but he is also a close ally of the president. He is not going to want to
undercut him. So whichever way he goes on this, I could see enough
Democrats following him. This is you know, as Democrats see this, I think
they`re stuck in a dilemma because they don`t want to be -- you know, they
want to have a say. They want Congress to have a say on this, but they
also don`t want to be held responsible or be seen as responsible for
potentially starting another war in the Middle East. So it`s going to be a
very difficult decision for all of them. A lot of it will depend on how
the Republicans handle it. If they go the Tom Cotton way, whether they go
guns blazing against the president, or if they do it the Corker way, who I
think is more formidable on this, because he`s very measured, he knows how
to work with Democrats and knows how to get them on his side. The White
House will be lobbying as hard as they can on this to keep Democrats, so
it`s going to be tough.

KORNACKI: Isaac, let me ask you about the other side of Capitol Hill. So
much attention on the Senate, on whether they can get the vetoproof
majority there. But for this legislation to actually go into effect, you`d
need to get something through the House as well. The Republicans control
that. What is the lay of the land there? Would this thing get a two-
thirds veto proof majority in the House as well?

DOVERE: Part of the problem is we don`t know what this thing quite is yet.
But the other thing that`s going on here of course is that it`s not clear
when the sanctions would be lifted. It wouldn`t happen -- it`s not like on
July 1, if this deal is struck by June 30, then the sanctions all go away.
The sanctions, according to what we know about the framework of the deal
that was announced this week, would start to be lifted when Iran meets the
conditions of the deal. That won`t happen for potentially years from now
when President Obama won`t be in office anymore and when potentially a
number of the senators and congressmen involved here won`t be in office.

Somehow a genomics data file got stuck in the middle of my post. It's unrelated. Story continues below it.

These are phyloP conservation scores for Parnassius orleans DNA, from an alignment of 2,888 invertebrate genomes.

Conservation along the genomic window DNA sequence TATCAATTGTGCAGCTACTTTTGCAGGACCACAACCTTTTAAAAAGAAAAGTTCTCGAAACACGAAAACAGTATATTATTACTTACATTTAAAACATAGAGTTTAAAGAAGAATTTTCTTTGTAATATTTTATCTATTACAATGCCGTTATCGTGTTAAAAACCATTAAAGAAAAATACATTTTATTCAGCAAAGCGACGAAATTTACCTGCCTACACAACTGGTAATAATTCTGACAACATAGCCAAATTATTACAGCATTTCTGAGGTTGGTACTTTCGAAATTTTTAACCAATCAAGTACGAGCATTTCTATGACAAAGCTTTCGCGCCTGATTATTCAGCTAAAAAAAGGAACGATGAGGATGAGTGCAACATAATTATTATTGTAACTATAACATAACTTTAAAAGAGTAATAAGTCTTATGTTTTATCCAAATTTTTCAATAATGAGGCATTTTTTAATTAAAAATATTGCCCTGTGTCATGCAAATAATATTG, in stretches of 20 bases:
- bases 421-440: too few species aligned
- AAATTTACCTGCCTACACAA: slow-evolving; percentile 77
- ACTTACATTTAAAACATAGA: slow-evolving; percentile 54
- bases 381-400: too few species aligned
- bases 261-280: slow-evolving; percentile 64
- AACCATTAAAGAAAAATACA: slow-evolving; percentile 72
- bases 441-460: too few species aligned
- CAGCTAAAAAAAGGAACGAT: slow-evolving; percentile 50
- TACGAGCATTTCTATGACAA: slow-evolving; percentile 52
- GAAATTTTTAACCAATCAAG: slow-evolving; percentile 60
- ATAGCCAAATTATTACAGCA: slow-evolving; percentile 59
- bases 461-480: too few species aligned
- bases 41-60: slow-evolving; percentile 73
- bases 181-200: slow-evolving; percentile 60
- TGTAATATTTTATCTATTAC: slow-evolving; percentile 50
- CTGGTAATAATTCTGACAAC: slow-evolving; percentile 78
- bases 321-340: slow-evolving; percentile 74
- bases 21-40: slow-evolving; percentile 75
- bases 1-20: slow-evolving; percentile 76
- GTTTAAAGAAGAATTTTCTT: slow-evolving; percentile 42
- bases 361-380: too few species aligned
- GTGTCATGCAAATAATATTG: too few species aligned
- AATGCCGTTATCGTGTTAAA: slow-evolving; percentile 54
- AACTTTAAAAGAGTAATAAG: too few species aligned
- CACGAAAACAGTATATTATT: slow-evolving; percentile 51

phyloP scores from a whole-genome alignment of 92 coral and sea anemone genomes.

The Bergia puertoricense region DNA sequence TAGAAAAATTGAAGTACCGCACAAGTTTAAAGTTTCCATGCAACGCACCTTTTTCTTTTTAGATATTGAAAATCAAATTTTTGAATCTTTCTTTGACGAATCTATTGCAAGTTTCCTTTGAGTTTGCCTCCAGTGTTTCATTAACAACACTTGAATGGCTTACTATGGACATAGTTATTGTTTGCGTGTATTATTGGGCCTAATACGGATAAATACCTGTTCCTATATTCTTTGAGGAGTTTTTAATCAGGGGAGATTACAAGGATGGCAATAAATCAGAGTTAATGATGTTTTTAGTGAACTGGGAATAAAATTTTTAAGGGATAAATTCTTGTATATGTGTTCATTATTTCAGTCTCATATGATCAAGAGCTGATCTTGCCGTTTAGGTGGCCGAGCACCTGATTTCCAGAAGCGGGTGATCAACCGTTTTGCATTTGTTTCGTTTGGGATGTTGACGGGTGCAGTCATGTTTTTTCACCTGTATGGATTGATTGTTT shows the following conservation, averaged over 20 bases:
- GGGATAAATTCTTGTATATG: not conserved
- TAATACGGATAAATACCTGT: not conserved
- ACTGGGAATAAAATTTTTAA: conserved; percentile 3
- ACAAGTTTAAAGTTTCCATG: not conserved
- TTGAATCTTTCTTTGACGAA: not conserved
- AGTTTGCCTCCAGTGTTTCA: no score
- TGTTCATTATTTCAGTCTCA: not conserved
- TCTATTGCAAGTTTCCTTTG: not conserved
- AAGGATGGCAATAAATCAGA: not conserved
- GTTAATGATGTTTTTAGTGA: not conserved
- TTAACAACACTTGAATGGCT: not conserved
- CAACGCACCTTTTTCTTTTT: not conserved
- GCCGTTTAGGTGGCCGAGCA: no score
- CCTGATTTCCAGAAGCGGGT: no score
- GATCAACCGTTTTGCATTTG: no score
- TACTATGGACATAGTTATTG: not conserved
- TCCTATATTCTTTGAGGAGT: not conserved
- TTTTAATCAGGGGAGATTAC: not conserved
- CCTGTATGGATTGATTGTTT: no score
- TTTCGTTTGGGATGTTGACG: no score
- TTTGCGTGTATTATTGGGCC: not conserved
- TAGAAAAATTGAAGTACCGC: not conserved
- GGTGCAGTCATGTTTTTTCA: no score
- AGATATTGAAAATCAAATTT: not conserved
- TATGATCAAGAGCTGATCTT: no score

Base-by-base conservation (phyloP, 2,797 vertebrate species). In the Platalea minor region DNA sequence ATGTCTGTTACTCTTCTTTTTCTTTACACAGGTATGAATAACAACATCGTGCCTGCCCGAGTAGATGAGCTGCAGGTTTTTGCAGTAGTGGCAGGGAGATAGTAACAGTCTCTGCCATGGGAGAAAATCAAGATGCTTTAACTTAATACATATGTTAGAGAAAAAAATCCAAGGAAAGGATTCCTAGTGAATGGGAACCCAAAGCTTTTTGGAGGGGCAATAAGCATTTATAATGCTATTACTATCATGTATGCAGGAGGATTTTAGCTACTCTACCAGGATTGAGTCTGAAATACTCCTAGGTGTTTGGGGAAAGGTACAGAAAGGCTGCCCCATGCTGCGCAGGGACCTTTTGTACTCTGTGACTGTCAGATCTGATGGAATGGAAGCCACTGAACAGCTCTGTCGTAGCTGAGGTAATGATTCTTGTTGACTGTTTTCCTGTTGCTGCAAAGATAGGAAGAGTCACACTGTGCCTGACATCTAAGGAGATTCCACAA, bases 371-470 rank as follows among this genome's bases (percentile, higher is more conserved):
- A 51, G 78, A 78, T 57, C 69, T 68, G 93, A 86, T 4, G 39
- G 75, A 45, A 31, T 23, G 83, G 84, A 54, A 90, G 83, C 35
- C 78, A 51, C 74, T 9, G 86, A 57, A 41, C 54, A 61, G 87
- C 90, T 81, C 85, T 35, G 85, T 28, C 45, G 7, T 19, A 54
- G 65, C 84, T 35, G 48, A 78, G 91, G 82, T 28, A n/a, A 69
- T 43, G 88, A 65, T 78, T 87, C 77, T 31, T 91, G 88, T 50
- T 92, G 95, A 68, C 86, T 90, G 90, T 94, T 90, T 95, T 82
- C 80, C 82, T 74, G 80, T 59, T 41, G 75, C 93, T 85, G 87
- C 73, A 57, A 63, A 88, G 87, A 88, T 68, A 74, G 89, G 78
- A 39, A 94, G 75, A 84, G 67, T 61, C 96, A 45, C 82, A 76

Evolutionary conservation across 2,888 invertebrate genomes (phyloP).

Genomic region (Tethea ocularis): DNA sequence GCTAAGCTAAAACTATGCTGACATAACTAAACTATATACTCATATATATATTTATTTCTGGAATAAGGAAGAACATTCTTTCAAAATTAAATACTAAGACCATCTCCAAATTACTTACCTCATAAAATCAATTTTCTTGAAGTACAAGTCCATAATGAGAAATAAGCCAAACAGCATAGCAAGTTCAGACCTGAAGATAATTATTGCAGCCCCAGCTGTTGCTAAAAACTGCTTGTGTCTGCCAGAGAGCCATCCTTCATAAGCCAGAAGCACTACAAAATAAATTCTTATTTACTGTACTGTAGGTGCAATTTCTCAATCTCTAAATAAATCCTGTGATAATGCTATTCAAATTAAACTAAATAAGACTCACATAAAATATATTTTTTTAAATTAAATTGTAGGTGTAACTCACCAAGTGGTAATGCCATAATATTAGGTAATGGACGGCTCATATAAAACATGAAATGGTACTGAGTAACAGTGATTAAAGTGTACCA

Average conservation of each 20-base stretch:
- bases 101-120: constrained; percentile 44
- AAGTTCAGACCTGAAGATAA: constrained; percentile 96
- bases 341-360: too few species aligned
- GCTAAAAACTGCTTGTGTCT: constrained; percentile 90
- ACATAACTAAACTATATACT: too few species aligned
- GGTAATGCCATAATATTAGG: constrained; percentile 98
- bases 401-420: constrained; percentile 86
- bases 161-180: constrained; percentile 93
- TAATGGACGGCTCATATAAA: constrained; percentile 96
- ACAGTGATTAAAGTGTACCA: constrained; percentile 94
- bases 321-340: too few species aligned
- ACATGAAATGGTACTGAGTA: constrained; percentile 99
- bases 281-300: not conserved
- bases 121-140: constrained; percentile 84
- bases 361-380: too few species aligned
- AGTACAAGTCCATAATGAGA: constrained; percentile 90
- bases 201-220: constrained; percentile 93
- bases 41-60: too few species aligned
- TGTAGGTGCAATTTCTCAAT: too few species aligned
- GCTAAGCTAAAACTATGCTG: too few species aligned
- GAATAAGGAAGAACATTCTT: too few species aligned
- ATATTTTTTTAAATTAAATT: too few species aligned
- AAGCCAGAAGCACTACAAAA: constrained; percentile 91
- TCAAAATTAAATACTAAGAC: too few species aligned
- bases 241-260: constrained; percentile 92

KORNACKI: Thanks to Isaac Dovere of Politico, Sahil Kapur of
TalkingPointsMemo. Appreciate your reporting on this and coming on today.
Thank you for that.

Joining me now, a member of Congress who has voiced support for the Iran
deal struck this week, some preliminary support, at least, Congressman
Joaquin Castro, a Democrat of Texas, a member of the House Foreign Affairs
Committee. Congressman, thanks for joining me this morning. So let me
start with you, you released a statement this week saying that you were
pleased and you were optimistic about the deal that was struck this week,
or the framework that was struck for the deal this week. What in the days
since that deal has come out. Have you heard more from the White House,
from the administration on this, and where is your thinking on it right

REP. JOAQUIN CASTRO, D-TEXAS: Sure, no, we`ve been in contact with them.
I think that the prudent thing to do would be for Congress to wait until
the final deal is struck and then make a decision about how they want to
handle it. I think, Steve, as tough a time as the president may have
selling this deal to Congress, it would be even tougher for the Congress to
sell another war in the Middle East to the American people. I think the
president laid it out well. If our goal is to make sure that Iran does not
have a nuclear weapon, then there are really two routes here, either a
diplomatic route, or in the end, whether it`s sooner or later, it`s
military action.

So what was very disconcerting this week is that you saw people right away,
whether it was Tom Cotton or Mark Kirk or others, seem to suggest or open
the door right away, before a final deal has been reached, to military
action. And in my district and around the country, that is not a very
popular thing, and it should be a last resort. Marco Rubio, for example,
said that we shouldn`t take military action off the table. I agree with
that. That should be an option, but it should be a last option. And I
would also point out that we also shouldn`t take peace off the table and
shouldn`t take diplomacy off the table.

KORNACKI: I want to follow up on that. I understand the basic point
you`re making about if you`re not going to pursue a diplomatic route, yes,
ultimately that probably does put you on some kind of track towards
conflict, but I guess the question is specifically this deal, specifically
this diplomatic route, if this is something that Congress -- that your
colleagues were to decide this is not a good deal or a deal in the interest
of the United States, do you think by rejecting this specific deal, we go
on to a path to war?

CASTRO: I think it certainly brings us closer. I think Democrats are
going to be -- you asked the question how will Democrats react to this,